Turkish mobile operator Telsim has won the latest round of its ongoing acrimonious spat with US-based vendor Motorola [MOT]. According to the cellco, the Geneva Court of Justice has ruled in its favour in deciding that Motorola failed to properly establish a case against the Turkish company’s owners, the Uzan family. In the Court’s opinion, the US company did not prove its allegation that it had been defrauded by the Uzans, nor did it convince them it had actually suffered damages as a result. It also rejected Motorola’s appeal against a previous edict blocking its moves to pursue the Uzans directly. Telsim’s chief executive Hakan Uzan welcomed the ‘significant ruling’ which he said acknowledged the fact that Telsim had become victim to a series of mitigating events including the collapse of the Turkish lira, economic recession and a legal requirement for it to issue additional share capital which forced it to reschedule its dollar denominated loans. He went on to say that he hoped the ruling would convince Motorola to ‘give up the legal actions it pursues under US laws and, instead, stand by multiple agreements to settle this dispute by arbitration in Switzerland’.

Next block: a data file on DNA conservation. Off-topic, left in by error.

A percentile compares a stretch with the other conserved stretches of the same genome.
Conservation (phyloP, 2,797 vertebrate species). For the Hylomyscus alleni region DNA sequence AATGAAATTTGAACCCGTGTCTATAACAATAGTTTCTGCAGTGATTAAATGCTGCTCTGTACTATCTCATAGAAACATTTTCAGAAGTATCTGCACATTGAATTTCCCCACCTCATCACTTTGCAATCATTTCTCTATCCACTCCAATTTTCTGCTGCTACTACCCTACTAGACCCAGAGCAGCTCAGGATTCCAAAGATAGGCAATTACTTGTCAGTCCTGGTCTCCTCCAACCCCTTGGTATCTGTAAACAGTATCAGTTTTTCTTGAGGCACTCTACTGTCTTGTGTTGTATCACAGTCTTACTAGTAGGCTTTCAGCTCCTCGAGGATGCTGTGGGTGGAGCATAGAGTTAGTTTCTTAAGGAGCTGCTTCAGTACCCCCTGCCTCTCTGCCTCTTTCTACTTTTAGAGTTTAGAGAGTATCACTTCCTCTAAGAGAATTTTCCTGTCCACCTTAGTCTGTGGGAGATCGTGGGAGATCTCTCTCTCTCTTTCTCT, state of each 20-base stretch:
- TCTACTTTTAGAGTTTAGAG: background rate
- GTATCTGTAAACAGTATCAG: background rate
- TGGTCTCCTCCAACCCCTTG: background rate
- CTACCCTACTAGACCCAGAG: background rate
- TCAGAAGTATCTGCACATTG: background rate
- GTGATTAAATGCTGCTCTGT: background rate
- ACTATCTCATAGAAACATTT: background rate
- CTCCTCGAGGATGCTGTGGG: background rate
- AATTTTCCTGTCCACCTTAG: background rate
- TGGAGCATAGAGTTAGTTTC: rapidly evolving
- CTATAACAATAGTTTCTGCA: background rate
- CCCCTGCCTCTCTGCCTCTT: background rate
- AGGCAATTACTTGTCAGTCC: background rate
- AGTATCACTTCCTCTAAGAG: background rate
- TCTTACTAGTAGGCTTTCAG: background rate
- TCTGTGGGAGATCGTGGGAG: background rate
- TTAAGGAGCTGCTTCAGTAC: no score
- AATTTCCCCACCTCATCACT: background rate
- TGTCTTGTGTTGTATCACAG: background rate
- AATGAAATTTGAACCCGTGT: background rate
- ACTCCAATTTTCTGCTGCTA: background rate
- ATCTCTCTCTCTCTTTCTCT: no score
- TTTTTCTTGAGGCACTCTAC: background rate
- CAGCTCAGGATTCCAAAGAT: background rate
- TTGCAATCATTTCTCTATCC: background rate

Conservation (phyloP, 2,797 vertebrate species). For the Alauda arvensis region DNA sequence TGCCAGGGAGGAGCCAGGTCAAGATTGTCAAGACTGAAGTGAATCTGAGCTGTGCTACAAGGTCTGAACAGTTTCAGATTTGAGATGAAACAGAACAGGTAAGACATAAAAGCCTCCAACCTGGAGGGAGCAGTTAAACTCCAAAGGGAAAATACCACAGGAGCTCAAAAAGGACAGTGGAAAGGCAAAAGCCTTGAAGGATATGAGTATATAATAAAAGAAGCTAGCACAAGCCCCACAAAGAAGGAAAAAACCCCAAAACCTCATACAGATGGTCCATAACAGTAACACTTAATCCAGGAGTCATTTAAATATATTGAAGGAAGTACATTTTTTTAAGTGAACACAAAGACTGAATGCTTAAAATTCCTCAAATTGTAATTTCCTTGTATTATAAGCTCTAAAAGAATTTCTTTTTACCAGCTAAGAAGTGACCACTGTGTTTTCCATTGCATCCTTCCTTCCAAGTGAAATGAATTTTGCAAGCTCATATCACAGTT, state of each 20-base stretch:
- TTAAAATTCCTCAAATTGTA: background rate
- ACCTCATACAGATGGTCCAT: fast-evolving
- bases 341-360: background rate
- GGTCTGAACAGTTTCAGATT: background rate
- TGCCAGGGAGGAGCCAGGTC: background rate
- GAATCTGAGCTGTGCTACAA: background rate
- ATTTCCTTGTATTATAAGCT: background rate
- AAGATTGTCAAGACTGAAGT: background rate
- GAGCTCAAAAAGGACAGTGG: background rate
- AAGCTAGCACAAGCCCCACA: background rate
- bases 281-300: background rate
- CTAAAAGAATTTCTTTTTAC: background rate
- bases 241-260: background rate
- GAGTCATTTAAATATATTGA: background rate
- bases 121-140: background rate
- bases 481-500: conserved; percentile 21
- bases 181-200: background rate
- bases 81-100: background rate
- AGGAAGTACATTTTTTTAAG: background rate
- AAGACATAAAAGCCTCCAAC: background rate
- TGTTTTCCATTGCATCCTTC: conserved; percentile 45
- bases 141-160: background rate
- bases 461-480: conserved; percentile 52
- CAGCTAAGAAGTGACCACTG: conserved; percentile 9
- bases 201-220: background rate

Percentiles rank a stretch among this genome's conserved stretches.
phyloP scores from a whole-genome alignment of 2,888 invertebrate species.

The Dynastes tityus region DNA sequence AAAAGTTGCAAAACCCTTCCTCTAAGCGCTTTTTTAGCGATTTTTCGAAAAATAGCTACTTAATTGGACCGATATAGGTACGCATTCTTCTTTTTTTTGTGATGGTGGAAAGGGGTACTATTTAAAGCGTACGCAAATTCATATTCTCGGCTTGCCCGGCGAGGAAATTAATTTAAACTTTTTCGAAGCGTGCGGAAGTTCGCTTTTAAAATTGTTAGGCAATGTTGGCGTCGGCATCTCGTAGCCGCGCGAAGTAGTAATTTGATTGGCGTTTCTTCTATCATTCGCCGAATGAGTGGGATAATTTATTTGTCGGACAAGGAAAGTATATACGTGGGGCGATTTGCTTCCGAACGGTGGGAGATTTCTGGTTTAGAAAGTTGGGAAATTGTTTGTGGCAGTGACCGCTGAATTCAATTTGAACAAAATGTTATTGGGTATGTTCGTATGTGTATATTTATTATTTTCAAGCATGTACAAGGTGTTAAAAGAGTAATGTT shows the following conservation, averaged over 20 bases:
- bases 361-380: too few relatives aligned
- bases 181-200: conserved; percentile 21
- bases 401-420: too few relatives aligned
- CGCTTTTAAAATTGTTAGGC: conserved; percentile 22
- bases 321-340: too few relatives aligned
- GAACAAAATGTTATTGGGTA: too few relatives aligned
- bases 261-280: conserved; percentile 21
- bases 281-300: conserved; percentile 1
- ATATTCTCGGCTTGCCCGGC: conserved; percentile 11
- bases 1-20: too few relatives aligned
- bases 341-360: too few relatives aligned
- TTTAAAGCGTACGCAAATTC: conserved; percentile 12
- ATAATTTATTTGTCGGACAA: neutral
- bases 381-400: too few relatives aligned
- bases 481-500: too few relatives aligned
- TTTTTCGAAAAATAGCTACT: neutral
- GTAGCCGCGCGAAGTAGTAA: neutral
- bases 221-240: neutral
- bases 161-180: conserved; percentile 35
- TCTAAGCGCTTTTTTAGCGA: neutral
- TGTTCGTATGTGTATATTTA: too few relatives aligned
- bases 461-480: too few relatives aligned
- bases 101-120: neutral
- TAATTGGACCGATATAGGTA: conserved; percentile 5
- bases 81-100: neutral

Relations between Telsim and Motorola soured in late May this year when the US firm hit back at accusations that its owners had made ‘false allegations and misrepresent[ed] the facts of their fraudulent behaviour’. In what became a most public dispute, Telsim placed a series of adverts in US newspapers accusing Motorola of failing to disclose its vendor financing exposure to shareholders. The two companies became embroiled in a legal argument after the Turkish company defaulted on USD2 billion of loans received in the late 1990s. However, Motorola hit back claiming that the adverts were just the latest attempt to muddy the waters to hide the fact that the Uzan family, which controls the Turkish operator, had stolen the money. At the time a spokesman for Motorola brushed aside the charges saying that ‘their veiled threats are simply an effort to cover their fraudulent and unethical behaviour and have become increasingly outrageous and unacceptable’.